Brewed in Milwaukee: A crime-fighting tactic deserving of national distribution
I just saw a CBS 58 news piece reporting that the Milwaukee Police Department has announced “Operation Save-A-Casing”, a strictly voluntary program in collaboration with lawful and responsible gun owners aimed at addressing the troubling trend of increased firearm thefts in the city.
Here’s how the program works.
- The police department offers free “save-a-casing” envelopes to gun owners who wish to participate.
- On the outside of the envelope, the owner records the make, model, and the serial number of the firearm.
- Two fired cartridge cases from that gun are placed inside the envelope and sealed.
- The owner preserves the envelope in a safe place.
- Should the firearm be stolen, the owner can turn the envelope bearing the accurate description of the missing firearm and the previously discharged cartridge cases over to the police for further investigation.
Why this program is important.
Stolen guns threaten everyone. They are like “ticking time bombs” circulating through communities until one day boom! Someone gets hurt – or worse.
Gun thefts are on the rise. "We are finding more firearms being stolen from vehicles and obviously we've had an uptick in stolen autos," MPD Captain Phil Simmert told CBS 58.
Police have their hands tied today because many people do not know the serial numbers of the firearms that they own and do not record them for safekeeping.
Police can do very little with a stolen gun report that does not contain the basic firearm identifiers of make, model, and serial number. Without it this information, the firearm theft cannot be entered into the National Crime Information Center (NCIC) that police rely upon to check the stolen status of a firearm.
In other words without this vital information – nobody will ever know that your gun was stolen. Furthermore, if it should ever be recovered, you may never get it back.
Milwaukee brewed up something special here with their Save-a-Casing envelope.
In addition to recording the identifying firearm information on the outside, it allows for the preservation of cartridge cases discharged from that gun.
Police can submit the fired cartridge cases for entry into the National Integrated Ballistic Information Network (NIBIN). It is important to note here, that the cartridge cases can only be entered into NIBIN once the firearm is reported as stolen.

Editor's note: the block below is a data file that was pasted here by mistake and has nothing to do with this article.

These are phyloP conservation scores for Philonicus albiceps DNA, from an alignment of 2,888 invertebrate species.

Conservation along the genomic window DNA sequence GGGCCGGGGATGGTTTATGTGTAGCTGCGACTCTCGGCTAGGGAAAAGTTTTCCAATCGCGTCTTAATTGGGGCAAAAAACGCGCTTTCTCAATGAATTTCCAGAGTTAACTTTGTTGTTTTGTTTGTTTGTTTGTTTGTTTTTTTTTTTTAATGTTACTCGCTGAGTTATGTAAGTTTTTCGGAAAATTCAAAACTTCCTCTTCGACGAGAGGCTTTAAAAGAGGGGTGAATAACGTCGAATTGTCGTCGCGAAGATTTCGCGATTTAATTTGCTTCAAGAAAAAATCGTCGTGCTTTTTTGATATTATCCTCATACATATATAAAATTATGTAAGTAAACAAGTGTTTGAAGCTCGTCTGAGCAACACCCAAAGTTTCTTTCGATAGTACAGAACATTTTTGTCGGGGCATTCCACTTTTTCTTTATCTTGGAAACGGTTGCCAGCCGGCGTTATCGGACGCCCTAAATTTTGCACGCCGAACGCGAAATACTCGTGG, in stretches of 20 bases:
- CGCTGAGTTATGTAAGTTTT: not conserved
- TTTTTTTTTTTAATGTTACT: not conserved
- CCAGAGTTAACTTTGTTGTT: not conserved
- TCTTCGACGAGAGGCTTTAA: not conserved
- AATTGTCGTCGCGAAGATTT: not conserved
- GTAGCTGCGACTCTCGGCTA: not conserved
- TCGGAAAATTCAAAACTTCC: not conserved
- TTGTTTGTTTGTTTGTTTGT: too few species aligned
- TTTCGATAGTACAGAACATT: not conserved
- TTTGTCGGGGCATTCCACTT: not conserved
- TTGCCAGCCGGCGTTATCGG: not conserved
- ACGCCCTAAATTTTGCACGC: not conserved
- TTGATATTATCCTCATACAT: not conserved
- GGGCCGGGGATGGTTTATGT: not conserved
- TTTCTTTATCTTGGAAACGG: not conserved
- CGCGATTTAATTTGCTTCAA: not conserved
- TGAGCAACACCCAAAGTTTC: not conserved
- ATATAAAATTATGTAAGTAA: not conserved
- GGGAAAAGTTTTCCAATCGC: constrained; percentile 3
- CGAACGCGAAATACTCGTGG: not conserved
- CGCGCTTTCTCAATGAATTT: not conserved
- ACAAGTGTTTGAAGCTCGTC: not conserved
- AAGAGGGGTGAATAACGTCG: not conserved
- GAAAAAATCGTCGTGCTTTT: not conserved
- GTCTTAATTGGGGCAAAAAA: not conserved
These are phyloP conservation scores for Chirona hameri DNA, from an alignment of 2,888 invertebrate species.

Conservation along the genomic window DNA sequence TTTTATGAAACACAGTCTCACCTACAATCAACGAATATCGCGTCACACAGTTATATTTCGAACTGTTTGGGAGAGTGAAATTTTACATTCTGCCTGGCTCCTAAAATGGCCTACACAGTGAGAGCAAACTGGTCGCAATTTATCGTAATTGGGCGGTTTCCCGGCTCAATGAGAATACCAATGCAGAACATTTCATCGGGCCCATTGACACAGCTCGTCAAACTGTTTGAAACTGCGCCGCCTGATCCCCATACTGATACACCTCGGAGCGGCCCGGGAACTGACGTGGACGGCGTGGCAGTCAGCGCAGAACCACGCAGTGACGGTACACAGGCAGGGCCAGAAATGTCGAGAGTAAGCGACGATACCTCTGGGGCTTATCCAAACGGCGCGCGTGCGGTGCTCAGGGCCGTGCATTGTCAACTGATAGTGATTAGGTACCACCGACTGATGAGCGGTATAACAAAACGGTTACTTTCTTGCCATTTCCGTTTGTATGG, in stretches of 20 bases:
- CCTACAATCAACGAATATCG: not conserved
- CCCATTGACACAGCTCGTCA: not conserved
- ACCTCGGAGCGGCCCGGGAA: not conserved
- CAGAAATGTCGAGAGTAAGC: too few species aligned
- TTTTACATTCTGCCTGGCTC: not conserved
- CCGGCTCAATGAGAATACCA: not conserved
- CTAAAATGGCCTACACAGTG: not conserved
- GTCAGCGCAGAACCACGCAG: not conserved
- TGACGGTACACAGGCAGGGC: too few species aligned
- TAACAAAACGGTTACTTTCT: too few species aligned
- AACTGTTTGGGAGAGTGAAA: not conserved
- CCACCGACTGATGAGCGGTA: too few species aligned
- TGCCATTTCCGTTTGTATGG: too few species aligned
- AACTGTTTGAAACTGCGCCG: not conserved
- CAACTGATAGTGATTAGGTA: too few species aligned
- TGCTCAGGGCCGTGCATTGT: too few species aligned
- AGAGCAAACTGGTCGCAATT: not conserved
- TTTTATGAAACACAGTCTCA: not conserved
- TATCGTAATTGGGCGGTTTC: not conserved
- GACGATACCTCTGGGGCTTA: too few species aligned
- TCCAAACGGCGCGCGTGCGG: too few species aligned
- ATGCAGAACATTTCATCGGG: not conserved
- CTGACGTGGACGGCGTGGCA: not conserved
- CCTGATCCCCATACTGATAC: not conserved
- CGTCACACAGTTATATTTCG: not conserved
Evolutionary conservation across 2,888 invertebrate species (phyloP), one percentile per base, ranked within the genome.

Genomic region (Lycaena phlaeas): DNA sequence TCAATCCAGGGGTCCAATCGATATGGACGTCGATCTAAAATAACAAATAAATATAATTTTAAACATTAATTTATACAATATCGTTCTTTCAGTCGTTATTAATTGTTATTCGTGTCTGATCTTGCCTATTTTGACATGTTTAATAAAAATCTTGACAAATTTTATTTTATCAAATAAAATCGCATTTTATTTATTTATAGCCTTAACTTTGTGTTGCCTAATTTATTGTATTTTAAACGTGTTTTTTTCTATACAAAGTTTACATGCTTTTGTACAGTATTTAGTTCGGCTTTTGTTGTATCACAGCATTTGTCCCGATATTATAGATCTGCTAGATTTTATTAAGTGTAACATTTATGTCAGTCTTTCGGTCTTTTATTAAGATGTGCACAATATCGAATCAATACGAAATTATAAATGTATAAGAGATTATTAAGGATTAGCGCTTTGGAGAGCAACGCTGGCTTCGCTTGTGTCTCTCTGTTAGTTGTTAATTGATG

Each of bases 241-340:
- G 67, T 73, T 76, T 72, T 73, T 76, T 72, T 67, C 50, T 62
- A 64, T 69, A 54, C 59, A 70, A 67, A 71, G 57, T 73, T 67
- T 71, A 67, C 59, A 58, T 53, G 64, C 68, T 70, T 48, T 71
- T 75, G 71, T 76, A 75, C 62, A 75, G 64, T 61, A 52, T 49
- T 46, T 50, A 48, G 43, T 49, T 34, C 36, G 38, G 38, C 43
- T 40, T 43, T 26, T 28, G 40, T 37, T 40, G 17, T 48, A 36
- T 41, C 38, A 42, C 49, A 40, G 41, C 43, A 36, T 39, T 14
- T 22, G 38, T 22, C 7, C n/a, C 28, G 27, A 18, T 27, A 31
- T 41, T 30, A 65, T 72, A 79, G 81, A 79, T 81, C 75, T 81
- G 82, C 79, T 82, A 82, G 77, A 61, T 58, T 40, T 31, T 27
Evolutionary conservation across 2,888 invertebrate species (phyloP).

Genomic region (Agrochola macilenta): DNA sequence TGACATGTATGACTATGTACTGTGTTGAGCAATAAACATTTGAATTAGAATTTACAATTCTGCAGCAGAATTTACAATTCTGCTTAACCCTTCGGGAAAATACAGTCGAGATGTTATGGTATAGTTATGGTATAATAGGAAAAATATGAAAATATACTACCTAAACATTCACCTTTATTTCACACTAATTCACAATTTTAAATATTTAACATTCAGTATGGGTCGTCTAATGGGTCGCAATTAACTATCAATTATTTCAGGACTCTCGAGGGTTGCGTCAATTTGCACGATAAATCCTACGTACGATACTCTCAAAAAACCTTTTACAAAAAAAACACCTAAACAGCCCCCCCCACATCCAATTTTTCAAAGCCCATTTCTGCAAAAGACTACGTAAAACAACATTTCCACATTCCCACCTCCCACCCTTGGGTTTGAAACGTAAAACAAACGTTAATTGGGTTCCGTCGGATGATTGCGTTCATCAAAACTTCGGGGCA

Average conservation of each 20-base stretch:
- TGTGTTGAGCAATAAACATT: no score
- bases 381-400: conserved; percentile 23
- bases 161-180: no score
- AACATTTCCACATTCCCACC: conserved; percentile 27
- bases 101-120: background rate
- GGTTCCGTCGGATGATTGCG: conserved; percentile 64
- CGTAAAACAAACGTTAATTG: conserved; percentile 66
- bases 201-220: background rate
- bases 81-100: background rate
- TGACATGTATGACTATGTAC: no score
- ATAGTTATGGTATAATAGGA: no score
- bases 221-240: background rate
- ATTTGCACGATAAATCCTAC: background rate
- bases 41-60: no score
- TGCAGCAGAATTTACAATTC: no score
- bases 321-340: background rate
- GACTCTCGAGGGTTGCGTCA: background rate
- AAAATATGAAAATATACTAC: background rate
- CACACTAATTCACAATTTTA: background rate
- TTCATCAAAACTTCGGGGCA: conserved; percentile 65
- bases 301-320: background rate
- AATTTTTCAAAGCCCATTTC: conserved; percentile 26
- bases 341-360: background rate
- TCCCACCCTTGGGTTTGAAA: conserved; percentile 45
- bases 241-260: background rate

NIBIN is a game-changer in terms of giving police the ability to track the criminal discharge of a gun used in shootings ranging from celebratory gunfire to murder, across cities, counties, and states. Moreover, in some cases, tracking is possible internationally as well.
"This database can be searched for possible matches," according to the Save-a-Casing website. "If a match occurs, the NIBIN lab sends that information to MPD investigators."
Knowing when, where, and how the firearm was stolen, can help police solve the more serious crimes that NIBIN may connect it to.
"Save-a-casing”, can also help return stolen guns to their rightful owners.
Police say it's a good step for gun owners to take. "It's protection for them," Capt. Simmert said. "If they're forthcoming to the police department they're showing they're responsible gun owners, and in the event that their firearm is lost or stolen, there's a mechanism to connect their firearm to those crimes."
More information can be found at: https://mkepdpio.org/home/save-a-casing/
To all involved in “Operation Save-A-Casing”, the Milwaukee PD, the participating community of lawful and responsible gun owners, and the NCIC, and NIBIN partners, thanks for the work that you are doing!
To everyone else who reads this, call for “Operation Save-A-Casing” to be put on tap in your area – just like that beer that made Milwaukee famous.
It would serve you well!